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5 Funky Ways to Try Kimchi

Mar 14, 2019

Most chefs, like many consumers, have a connection to fermentation. A fond memory in the kitchen, an amazing dining experience, or a particular aroma often guides us back to the time and place. Chef Mike Speranza, CEC talked with us about his favorite memories and meals featuring fermented ingredients and based on the rise in interest alone, we would guess that many have had similar experiences. Fermentation is one of the oldest cooking techniques, after all, and lives on now as chefs seek to create the next craveable funky flavor using ingredients that may seem out of the realm.

Fermented honey, radishes, poblanos, blueberries, and black beans are just a few ingredients that we’ve seen in concoctions lately. Pickled ingredients, too, like preserved lemon, pickled eggs, and the use of fruit vinegars bring even more possibilities. With the rising interest in healthy guts and wellness, coupled with the love for ethnic flavors, we know that there is much creativity yet to be seen. Consumers are showing more interest, with millennial women leading the way, according to a 2018 study by Better Homes and Gardens’ Food Factor. In the study, consumers shared an interest in global foods and flavors, especially ingredients like chipotle peppers, hoisin, and kimchi.

Kimchi has been in the spotlight as this trend has grown, with the love for the funky, fermented ingredient growing swiftly. In fact, 14% of consumers love kimchi and nearly 50% know about it. It shows on the menu, too, with nearly 60% growth over the last 4 years, according to Datassential. Packed with flavor, Kimchi has hit menus in all sorts of ways—in traditional dishes, on the side, and in new creative mashups.

Mokbar in NYC sticks with tradition, as inspired by the chef’s Korean grandmother, where kimchi is served alongside many of the meals. The restaurant started as a ramen stand and has expanded to two locations serving Korean staples such as dumplings and kimchi. The menu brings a version of home cooking to guests, starting with proteins, such as pork belly sautéed with kimchi, and adds banchan, soup, and salad as accompaniments to the meal. At bopNgrill in Chicago, a Kimchi burger awaits diners, bringing Asian flavors to an American classic. The burger is topped with caramelized kimchi, cheddar, fried egg, bacon, and kimchi mayo. To round out the meal, grab the kimchi fries, too.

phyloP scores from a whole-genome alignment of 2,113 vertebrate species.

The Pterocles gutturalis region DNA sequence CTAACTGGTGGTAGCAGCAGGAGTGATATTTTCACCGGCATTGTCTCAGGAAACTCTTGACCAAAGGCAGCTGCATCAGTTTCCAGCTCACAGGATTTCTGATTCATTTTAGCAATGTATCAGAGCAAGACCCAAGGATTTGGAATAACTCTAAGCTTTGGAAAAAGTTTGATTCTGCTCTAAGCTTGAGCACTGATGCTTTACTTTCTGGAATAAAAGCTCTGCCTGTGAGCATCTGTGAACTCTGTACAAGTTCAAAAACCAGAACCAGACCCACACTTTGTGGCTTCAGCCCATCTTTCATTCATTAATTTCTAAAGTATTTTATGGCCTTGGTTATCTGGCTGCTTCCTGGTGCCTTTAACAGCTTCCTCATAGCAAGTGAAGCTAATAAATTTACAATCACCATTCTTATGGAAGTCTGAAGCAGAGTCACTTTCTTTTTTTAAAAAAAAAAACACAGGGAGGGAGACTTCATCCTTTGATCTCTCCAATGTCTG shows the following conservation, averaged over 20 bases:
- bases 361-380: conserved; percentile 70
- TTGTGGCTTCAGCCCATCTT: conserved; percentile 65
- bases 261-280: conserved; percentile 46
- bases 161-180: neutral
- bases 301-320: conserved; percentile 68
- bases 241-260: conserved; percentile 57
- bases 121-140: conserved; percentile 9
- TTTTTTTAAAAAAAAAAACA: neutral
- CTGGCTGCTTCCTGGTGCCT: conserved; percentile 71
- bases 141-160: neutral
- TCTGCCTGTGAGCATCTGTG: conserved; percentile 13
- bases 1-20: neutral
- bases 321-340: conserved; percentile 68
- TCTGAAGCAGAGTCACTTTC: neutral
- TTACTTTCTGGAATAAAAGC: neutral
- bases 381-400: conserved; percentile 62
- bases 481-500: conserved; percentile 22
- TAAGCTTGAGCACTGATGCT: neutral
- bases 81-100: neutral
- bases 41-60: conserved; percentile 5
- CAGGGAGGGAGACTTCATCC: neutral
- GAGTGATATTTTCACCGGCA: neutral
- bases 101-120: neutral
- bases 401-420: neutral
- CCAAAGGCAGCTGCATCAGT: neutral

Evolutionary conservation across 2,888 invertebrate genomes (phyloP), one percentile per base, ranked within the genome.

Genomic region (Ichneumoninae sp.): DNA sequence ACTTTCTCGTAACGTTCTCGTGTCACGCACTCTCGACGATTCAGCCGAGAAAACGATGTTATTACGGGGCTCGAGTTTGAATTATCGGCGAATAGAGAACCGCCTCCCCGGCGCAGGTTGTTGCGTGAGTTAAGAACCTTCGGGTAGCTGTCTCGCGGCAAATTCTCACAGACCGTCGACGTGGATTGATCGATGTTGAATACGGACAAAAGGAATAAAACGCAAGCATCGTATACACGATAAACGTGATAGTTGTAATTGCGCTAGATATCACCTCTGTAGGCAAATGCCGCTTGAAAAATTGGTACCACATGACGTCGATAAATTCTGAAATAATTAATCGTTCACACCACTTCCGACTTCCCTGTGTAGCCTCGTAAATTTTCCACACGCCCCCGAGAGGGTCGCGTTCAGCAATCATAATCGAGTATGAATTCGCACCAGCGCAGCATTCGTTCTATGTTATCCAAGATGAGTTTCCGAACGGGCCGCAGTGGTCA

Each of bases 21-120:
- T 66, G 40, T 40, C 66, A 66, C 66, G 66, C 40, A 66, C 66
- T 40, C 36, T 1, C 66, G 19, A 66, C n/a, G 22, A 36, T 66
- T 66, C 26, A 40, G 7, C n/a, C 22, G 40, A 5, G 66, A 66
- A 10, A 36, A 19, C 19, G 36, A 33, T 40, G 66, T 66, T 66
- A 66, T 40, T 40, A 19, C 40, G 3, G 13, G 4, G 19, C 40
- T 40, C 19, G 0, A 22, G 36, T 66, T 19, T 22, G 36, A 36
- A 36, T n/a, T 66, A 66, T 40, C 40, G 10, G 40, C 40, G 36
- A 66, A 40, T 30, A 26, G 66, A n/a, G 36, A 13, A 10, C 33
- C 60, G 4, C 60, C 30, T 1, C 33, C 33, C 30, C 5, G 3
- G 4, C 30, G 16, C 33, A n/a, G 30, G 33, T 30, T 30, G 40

With this trend, vegetarians can participate just as fully. City, O’City in Denver is betting on interest with a vegetarian lineup that delivers the flavor. The entire morning menu is plant-based-diet friendly and offers a mix of options that will appeal to the masses. For those seeking a funky start to their day, we’d suggest the gluten-free kimchi pancakes topped with pickled carrots, sesame seeds, and sweet soy sauce with a kombucha mimosa to wash it all down.

Kimchi has also moved beyond the specialty aisles in grocery to meet widestream audiences. And just as the fermented favorite can be altered to meet vegetarian needs on the menu, it can in packaged versions as well. In many versions, kimchi is flavored with brined shrimp or fish sauce, limiting its reach as more consumers look to plant-based or vegan lifestyles. Nasoya’s probiotic-rich kimchi line, as headlined on, contains minimal ingredients in their new vegan kimchi line-up of products. Free from artificial flavors and preservatives, the products are available in Spicy, Mild, White and Radish varieties, with the latter listing only radish, green onion and salt as ingredients. Jongga is another brand betting on kimchi as a fundamental ingredient in pantries and is expanding its business in the U.S. with a spin on the Korean staple with a line of jarred kimchi salsas. Under the O’Food brand, each of the salsas feature a kimchi base with variations like tomato, garlic, and jalapenos, gochujang, and green pepper and onion.

Kimchi, and many fermented ingredients, are perfect as a standalone side, a secret weapon on a sandwich, or as an ingredient in an unexpected dish. We particularly like adding pickled vegetables to sandwiches like a Bánh Mì Chicken Sandwich or topping a pizza for a new twist on the familiar. The entire menu is fair game with this trend, and with so much inspiration at our fingertips, we’ll be quite busy dreaming up what to ferment and pickle next.


Bo Chhay
Manager, Insight & Communication
Custom Culinary, Inc.

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